We at the Florida International University (FIU), Nicole Wertheim College of Nursing and Health Sciences have begun to develop an evidence -based strategy that relies on the use of the Columbia Suicide Severity Rating Scale, to identify those returning veterans at the greatest risk for self–harm due to the trauma related to injury, depression, PTSD and the use of addictive substances [5]. The treatment strategy below was developed is based upon existing evidence – based research, which has proven that together a holistic approach to address the problem of veteran’s self – harm and suicide can be addressed in the clinical centers at most VA Medical Centers nationwide.

The treatment strategy involves the following:

• Establish a patient navigator team, to perform outreach in the community, to assist more veterans to gain access to mental health and social supportive services. Especially those veterans who live in the community, feel depressed and have contacted the veterans crisis line for support or assistance [6].

• Establish a program to assist the veterans to gain access to music, art and animal therapy, to help reduce their stress once they have returned from combat [7].

• Reintroduce the veteran to a faith leader of their past faith, through the establishment of a faith counsel that will meet the veterans and help them to gain an understanding of their need to return to their faith and spirituality [8].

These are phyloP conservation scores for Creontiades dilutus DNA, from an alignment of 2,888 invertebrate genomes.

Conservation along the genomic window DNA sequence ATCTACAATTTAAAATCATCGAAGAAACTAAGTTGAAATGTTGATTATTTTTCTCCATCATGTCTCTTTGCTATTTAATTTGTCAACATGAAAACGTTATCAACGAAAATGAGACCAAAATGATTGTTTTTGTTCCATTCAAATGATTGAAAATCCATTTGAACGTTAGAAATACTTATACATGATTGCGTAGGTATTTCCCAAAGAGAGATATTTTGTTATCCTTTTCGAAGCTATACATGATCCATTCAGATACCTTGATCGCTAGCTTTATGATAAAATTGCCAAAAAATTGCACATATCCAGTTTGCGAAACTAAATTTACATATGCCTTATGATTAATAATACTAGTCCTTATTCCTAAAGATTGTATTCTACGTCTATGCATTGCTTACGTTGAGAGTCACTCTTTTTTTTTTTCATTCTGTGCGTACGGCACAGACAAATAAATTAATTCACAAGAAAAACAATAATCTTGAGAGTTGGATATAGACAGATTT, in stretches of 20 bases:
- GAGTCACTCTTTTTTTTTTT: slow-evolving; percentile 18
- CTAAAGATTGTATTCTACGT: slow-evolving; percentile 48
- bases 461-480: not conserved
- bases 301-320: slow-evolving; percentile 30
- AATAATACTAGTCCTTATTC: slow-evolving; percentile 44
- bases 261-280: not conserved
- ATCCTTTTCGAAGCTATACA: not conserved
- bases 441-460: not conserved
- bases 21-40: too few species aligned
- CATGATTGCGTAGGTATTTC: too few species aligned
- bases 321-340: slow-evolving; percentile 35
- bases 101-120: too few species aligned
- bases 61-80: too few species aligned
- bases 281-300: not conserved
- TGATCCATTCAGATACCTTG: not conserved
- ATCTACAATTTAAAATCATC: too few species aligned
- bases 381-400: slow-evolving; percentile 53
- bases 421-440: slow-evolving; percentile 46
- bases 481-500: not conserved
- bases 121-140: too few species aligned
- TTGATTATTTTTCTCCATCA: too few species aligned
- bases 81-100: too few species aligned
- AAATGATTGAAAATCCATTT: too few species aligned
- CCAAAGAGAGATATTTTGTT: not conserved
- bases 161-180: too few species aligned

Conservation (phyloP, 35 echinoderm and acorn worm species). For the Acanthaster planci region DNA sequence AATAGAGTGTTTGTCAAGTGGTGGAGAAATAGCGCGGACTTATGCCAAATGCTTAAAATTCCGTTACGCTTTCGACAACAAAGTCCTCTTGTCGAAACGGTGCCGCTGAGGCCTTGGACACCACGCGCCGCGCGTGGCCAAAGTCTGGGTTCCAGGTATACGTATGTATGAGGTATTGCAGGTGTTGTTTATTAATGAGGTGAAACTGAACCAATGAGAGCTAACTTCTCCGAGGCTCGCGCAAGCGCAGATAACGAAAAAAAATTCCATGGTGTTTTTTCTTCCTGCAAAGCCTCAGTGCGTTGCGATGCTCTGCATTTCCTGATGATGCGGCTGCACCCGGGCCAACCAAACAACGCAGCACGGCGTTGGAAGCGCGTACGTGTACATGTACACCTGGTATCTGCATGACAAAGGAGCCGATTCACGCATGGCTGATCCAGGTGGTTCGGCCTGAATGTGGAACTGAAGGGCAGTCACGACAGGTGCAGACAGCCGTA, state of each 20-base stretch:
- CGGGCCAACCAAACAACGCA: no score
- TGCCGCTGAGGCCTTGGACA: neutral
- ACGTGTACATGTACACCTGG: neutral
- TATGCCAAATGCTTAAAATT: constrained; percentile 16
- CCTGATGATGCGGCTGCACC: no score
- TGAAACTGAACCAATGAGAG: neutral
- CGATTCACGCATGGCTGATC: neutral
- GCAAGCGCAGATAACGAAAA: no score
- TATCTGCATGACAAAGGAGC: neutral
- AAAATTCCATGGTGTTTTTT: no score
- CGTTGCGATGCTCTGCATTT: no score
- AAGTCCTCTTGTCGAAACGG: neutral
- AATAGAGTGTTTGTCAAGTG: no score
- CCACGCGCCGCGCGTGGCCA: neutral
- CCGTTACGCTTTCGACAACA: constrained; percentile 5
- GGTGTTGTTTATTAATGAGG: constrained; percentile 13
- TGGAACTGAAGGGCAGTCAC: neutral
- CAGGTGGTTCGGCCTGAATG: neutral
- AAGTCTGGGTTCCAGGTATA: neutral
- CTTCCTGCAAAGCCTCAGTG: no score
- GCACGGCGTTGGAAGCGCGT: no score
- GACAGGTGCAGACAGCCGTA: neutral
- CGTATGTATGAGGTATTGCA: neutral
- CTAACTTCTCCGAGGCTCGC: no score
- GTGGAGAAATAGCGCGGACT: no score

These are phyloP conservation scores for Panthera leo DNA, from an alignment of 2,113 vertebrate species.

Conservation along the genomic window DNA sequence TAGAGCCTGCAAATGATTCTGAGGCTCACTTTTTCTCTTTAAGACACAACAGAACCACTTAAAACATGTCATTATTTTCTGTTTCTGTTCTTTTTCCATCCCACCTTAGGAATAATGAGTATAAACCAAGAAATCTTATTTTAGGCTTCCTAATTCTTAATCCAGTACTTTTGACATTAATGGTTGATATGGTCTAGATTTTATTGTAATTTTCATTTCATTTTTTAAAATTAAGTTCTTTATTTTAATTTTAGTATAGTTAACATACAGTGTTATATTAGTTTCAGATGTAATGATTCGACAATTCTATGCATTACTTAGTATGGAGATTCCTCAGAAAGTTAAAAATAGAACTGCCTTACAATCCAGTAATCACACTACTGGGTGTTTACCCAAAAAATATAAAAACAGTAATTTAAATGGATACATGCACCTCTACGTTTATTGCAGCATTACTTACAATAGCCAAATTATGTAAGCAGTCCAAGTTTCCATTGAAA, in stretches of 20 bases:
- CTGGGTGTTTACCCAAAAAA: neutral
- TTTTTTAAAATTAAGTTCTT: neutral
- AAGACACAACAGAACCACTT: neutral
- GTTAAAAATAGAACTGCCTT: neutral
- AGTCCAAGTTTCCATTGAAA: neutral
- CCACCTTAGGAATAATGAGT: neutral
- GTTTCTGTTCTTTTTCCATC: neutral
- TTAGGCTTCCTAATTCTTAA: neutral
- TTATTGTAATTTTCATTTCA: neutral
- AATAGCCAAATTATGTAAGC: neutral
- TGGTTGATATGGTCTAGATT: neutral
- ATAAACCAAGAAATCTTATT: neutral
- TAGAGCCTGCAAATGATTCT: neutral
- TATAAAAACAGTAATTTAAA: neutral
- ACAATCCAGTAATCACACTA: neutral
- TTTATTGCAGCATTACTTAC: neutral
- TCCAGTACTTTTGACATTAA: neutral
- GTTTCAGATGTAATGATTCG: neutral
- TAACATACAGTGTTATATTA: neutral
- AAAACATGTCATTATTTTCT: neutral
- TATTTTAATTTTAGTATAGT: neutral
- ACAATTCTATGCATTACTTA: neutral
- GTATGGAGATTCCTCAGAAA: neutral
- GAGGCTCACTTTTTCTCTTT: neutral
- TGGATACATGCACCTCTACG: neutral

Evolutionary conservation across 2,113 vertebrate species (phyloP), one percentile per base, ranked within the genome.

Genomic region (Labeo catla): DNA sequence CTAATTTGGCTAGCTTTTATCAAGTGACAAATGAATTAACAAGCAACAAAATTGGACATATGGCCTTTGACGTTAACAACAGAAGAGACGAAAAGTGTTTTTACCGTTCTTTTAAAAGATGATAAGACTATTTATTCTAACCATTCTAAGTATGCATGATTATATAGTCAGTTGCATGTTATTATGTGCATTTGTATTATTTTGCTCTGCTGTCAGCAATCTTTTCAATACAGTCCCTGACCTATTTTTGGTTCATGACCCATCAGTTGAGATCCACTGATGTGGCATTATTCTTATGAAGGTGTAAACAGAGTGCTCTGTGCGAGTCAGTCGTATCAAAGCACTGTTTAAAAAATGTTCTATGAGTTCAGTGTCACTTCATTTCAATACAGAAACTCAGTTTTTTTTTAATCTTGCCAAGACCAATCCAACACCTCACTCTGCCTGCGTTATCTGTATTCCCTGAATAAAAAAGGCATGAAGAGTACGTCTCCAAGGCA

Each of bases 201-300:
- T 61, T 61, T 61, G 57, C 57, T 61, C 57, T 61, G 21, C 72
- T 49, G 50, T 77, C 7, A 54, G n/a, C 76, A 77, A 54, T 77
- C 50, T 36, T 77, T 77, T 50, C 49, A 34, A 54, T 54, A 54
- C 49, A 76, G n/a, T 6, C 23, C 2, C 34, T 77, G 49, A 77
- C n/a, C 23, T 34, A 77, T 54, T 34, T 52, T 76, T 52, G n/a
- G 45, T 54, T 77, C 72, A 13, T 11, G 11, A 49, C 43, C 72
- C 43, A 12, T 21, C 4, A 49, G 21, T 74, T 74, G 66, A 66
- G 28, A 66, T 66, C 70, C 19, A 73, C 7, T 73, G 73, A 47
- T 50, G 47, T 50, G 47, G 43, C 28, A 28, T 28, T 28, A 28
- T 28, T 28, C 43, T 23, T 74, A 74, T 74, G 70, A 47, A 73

• Develop a series of training programs to improve their basic skill set. The army has identified that they have lowered their requirements to achieve the enlistment numbers for new recruits, so many of these individuals may need basic education skill development [9].

• Encourage veterans to return back to college or technical training schools to upgrade their skills and training in areas where they can find employment [10].

• Develop a series of programs to provide substance abuse treatment in the form of 12 step programs and detox programs to assist those veterans that have a substance crisis to obtain treatment [11].

• Implement a heart, body and soul program which places emphasis on exercise, fitness and nutritional supplements to improve the overall health of the returning veteran.

• Expand substance abuse and mental health treatment beds at many of the existing VA Medical Centers or contract with existing beds in the private sector to expand access to inpatient treatment services.

Each of the above programs can provide the comprehensive treatment that many returning veterans require to address the existing trauma in their lives, to become whole once again. The re-assessment of the Columbia suicide severity rating scale after each veteran receives the above treatment and supportive services, can hopefully identify how successful this program can help addresses the needs of veterans who recently return to small towns USA from combat.


Wish to thank Jewel Moseley Gray, Ph. D, RN. for her assistance in the development of this article.


Citation: Hester RD (2017) Effective Strategies to Combat High Suicides and Trauma Among American Veterans. J Trauma Treat 6: 403. DOI: 10.4172/2167-1222.1000403

Copyright: © 2017 Hester RD. This is an open-access article distributed under the terms of the creative commons attribution license, which permits unrestricted use, distribution, and reproduction in any medium, provided the original author and source are credited.